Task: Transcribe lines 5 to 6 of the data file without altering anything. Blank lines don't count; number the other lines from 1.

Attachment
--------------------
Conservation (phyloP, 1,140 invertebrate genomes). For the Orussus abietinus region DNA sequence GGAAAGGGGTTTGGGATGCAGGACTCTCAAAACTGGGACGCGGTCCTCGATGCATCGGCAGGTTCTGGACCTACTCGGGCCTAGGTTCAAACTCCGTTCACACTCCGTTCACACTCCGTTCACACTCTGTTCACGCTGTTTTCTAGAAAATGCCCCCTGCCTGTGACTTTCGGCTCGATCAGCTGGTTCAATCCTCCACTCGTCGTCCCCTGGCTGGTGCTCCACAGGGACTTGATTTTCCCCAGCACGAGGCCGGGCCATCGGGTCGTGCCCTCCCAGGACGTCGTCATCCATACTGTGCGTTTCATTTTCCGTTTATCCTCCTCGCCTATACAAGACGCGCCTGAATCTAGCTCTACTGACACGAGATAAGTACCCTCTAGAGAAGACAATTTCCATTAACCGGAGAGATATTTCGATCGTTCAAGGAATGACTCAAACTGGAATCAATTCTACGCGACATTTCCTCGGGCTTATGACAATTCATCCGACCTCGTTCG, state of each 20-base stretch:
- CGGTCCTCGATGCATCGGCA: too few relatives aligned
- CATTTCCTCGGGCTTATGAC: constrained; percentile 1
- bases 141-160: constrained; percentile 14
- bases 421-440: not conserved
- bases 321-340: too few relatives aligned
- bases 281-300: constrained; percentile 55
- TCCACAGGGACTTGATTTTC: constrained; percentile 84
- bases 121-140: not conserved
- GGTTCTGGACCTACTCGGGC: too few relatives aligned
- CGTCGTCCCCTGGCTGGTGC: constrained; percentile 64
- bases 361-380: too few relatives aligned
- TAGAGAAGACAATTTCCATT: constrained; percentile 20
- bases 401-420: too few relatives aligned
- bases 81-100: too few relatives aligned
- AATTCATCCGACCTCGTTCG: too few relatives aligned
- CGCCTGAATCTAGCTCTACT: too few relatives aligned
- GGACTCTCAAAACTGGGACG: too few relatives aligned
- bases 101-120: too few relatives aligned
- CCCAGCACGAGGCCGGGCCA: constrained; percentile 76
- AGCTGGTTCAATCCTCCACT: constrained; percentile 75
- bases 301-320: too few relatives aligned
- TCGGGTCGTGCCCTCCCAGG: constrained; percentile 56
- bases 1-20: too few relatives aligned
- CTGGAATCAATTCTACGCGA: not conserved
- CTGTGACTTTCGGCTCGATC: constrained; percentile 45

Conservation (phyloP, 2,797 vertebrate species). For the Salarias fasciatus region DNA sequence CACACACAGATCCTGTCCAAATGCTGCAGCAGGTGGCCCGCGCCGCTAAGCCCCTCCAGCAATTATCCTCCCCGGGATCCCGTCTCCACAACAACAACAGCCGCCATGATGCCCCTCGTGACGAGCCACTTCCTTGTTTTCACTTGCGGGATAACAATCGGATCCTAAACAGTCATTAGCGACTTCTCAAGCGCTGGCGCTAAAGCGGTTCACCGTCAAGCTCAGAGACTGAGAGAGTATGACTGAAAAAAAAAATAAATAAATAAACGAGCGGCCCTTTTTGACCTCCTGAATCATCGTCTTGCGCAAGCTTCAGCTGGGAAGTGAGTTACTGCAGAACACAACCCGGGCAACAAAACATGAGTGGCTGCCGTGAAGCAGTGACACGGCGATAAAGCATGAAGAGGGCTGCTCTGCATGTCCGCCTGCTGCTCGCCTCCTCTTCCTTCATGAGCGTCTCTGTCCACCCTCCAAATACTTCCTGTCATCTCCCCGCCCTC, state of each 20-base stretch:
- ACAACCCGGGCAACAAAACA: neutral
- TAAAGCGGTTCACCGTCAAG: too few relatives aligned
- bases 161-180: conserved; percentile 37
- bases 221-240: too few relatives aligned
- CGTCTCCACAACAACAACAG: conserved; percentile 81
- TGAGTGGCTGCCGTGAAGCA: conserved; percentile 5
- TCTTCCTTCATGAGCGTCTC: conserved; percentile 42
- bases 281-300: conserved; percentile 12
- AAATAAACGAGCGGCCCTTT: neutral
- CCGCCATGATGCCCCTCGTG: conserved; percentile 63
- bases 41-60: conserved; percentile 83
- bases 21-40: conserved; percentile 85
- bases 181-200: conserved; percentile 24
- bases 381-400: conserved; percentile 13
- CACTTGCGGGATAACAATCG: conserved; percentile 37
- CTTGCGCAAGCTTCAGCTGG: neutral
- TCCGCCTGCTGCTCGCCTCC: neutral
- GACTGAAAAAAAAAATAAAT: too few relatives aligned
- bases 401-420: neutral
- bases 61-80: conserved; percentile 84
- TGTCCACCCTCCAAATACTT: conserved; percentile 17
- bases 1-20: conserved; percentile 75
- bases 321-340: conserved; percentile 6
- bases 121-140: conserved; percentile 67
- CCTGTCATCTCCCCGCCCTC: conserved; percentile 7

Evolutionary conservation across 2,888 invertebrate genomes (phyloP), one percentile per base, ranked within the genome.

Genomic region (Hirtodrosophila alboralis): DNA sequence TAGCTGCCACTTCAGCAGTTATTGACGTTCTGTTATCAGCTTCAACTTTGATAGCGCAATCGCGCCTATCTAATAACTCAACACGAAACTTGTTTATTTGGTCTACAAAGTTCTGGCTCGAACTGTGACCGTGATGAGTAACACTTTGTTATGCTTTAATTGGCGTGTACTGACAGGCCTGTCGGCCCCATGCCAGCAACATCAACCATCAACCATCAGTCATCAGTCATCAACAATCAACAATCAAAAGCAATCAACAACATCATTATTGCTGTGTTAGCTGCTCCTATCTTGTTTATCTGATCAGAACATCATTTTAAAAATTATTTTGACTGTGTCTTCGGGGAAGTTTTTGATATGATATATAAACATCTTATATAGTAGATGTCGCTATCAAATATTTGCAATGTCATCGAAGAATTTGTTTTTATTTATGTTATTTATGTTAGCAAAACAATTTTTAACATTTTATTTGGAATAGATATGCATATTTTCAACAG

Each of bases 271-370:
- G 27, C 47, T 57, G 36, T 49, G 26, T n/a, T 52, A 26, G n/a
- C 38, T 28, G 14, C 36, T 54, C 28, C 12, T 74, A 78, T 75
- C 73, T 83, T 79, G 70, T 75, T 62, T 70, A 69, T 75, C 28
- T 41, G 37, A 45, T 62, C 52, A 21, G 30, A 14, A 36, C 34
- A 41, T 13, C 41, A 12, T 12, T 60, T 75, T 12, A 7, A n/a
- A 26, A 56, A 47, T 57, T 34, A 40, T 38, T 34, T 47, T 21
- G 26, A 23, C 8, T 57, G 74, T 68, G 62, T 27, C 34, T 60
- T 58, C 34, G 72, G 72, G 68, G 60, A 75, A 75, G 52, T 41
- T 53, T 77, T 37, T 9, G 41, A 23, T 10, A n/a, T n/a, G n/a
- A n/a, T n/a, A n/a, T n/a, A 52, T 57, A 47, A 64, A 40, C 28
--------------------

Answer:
- bases 421-440: not conserved
- bases 321-340: too few relatives aligned